Wanda Phipps, Virlana Tkacz
and Watoku Ueno,
Yara's founders in 1992
Masha Pruss as Death
in dress by Keiko Obremski
in Yara's Winter Light
at La MaMa, December 2014
photo by k.kava
Larysa Nedin and Jason Bauer
with projection of Les Kurbas
at the Franko National Theatre in Kyiv August 1991
photo by Victor Marushchenko
Jina Oh in Yara's Circle
in dress by Rachel Comey
photo by Watoku Ueno
in Yara's Er Toshtuk, 2009
in costume by Ainura Asanbekova
Photo by Margaret Morton
Andrew Colteaux and Kat Yew
in Yara's Raven at La MaMa 2011
photo by Lee Wexler
Jenny Leona in costume by Keiko Obremski and Alexandra Baczynskyj for Yara's Fire Water Night
at La MaMa 2013
photo by Waldemart Klyuzko
Marina Celander as Refugee
in Yara's Hitting Bedrock at La MaMa Feb 2015
photo by Waldemart Klyuzko
YARA at 25
January 24- March , 2015
222 East 6th Street, New York City
by Olena Jennings
Yara at 25: The Experimental Theater Group Marches On
Boog City, #98 March, 2015
This January an exhibit chronicling the history of the Yara Arts Group opened at the Ukrainian Museum in the East Village. The Yara Arts Group is a resident company at the LaMaMa Experimental Theater Company. Yara’s mission is to work with little known cultures of the East and create collaborations between them and American artists. The genesis of Yara was the creation of a piece called Light From the East. It came together due to many serendipitous circumstances. Light From the East was a docu-drama that was fused from excerpts from Les Kurbas’s diary and the aspirations of the actors. Part of the production took place at a landmark of the East Village, the Kiev Restaurant. Les Kurbas was an avant-garde theatre director who was a born in Ukraine in 1887 and inspired many of Yara’s shows with his unique use of acting and rhythmic techniques, and ensemble play developed at his theatre company called Berezil, the old word for the month of March.
During the creation of Light From the East Yara became officially incorporated in 1990, a huge step in the establishment of the company. The name was chosen for the group when its members were bouncing ideas for names off of each other. Watoku Ueno, Yara’s set designer, suggested “Rice and Wheat.” Everyone thought that sounded more like the name of a food coop, but Wanda Phipps, Yara’s dramaturge and translator, pointed out that it was a great idea that reminded her of a word that Virlana Tkacz, Yara’s artistic director, and she were translating. “Yara!” Tkacz exclaimed and that name stuck. It meant something different and precious to everyone. “Arrow into target,” Watoku said translating into Japanese. “Spring wheat,” Tkacz said translating into Ukrainian.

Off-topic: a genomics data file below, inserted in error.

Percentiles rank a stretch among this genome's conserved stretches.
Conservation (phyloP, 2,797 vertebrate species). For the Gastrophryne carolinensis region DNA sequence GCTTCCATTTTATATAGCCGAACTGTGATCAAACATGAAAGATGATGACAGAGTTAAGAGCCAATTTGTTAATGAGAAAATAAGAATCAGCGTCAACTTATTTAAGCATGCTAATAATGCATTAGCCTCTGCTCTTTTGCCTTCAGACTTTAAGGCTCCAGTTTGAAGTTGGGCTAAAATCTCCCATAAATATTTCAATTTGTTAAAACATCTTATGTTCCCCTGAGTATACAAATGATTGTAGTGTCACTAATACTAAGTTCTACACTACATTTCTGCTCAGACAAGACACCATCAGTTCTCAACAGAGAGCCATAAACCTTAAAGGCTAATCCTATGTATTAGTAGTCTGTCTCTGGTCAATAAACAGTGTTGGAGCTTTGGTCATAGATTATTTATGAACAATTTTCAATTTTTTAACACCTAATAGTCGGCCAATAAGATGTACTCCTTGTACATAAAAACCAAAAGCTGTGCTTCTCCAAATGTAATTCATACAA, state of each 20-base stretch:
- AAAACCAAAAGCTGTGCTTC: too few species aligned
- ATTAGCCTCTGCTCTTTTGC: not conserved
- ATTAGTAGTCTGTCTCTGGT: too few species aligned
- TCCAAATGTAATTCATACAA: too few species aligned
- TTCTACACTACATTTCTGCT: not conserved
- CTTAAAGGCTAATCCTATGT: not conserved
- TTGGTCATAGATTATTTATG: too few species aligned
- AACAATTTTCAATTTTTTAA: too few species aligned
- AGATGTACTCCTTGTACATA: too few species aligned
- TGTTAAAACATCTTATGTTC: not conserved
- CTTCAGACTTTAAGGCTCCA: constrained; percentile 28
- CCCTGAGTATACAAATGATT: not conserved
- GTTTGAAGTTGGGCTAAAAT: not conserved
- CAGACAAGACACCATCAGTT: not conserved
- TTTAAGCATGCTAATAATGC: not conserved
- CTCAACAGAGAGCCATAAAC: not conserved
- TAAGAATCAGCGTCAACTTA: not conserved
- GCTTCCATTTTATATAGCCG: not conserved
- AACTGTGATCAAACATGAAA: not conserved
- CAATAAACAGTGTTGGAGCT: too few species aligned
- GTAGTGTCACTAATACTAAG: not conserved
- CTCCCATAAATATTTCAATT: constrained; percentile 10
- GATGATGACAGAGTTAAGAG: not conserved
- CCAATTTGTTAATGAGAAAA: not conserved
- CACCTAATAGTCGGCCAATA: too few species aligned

The title for the production, Light From the East, came into being after the Yara Arts Group did a theater workshop based on the works of Les Kurbas at Harvard Ukrainian Summer Institute. There they developed their signature style of incorporating poetry into their pieces. Light from the East included a poem by Ukrainian poet Pavlo Tychyna. The poetry used in its shows is always translated by Tkacz and Phipps. Actors read the poetry on stage in English so that Tkacz and Phipps can see how well it flows and whether any changes are needed.
One day, Tkacz was rushing to tell Iosyp Hryniak, formerly one of Kurbas’s last living actors who lived across the street from her in the East Village, about the Harvard workshop. In her desire to tell him, she neglected to remember that he had died. Sadness overcame her as she ran into Ellen Stewart the artistic director of La MaMa theater. “What do you want to do next?” Stewart asked her. “Ukrainian poetry,” Tkacz answered, surprising herself. “What will it be called?” Stewart asked next. “Light From the East,” Tkacz replied, knowing that if she didn’t come up with a title the piece wouldn’t exist. It was through these coincidences that Light From the East went on to be performed and the Yara Arts Group started a tradition. It was also performed as In the Light, a version of Light from the East, in Ukraine the week the Soviet Union collapsed.
Thus began another of Yara’s traditions of creating pieces through travel abroad. Yara has traveled and performed in Ukraine, the Buryat Republic, Kyrgyzstan, and China. Yara’s most recent travels were to Ukraine to present Dark Night Bright Stars, a show about the relationship between well-known Ukrainian poet Taras Shevchenko and African-American actor Ira Aldridge. Yara’s actors traveled to Ukraine and performed this piece during the tumultuous events created by the Russian incursion into Ukraine at that time.
Yara’s pieces are all created in workshops. Some of them were created during Harvard Ukrainian Summer Institute, working with Ukrainian poetry. Others were created abroad. Still others were created at La MaMa. Whatever the venue, the making of the piece is always a collaborative process.